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Principles of Steady-State Converter Analysis

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Fundamentals of Power Electronics


In the previous chapter, the buck converter was introduced as a means of reducing the dc voltage, using only nondissipative switches, inductors, and capacitors. The switch produces a rectangular waveform v s(t) as illustrated in Fig. 2.1. The voltage v s(t) is equal to the dc input voltage V g when the switch is in position 1, and is equal to zero when the switch is in position 2. In practice, the switch is realized using power semiconductor devices, such as transistors and diodes, which are controlled to turn on and off as required to perform the function of the ideal switch. The switching frequency f s, equal to the inverse of the switching period T s, generally lies in the range of 1 kHz–1 MHz, depending on the switching speed of the semiconductor devices. The duty ratio D is the fraction of time that the switch spends in position 1, and is a number between zero and one. The complement of the duty ratio, D , is defined as (1 − D).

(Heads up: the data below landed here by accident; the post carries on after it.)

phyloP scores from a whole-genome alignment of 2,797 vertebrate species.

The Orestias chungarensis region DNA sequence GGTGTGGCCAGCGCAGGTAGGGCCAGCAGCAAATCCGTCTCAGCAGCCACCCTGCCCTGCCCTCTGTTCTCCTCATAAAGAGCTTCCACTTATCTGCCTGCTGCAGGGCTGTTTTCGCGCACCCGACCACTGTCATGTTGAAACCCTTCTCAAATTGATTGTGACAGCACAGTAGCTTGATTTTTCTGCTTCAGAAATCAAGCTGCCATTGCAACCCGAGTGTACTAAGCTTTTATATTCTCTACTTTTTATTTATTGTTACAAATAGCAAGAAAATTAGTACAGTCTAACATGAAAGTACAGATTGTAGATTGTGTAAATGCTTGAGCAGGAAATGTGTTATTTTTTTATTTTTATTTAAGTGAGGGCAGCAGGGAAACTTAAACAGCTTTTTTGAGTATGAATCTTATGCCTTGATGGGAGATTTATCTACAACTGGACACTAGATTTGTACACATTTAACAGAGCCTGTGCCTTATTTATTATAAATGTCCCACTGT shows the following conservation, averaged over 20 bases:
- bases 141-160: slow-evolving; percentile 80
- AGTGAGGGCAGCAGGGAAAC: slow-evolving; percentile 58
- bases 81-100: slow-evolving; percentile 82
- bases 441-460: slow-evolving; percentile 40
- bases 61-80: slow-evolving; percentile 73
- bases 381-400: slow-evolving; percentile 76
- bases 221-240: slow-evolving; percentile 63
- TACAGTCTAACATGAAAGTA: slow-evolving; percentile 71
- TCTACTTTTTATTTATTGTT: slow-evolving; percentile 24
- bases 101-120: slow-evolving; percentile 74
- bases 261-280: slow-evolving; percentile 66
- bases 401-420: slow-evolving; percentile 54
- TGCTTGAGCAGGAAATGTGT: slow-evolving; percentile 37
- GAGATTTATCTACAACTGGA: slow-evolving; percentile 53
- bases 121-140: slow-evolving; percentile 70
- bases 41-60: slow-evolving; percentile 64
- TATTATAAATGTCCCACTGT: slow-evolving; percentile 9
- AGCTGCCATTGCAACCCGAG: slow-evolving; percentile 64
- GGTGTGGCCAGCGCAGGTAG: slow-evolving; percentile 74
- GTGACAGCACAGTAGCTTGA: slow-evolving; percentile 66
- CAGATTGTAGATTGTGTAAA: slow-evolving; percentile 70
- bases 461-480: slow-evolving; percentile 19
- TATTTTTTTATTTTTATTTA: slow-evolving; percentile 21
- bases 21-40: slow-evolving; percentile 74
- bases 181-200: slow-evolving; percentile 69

Ideal switch, (a), used to reduce the voltage dc component, and (b) its output voltage waveform v s(t)

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Erickson, R.W., Maksimović, D. (2020). Principles of Steady-State Converter Analysis. In: Fundamentals of Power Electronics. Springer, Cham.

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  • Print ISBN: 978-3-030-43879-1

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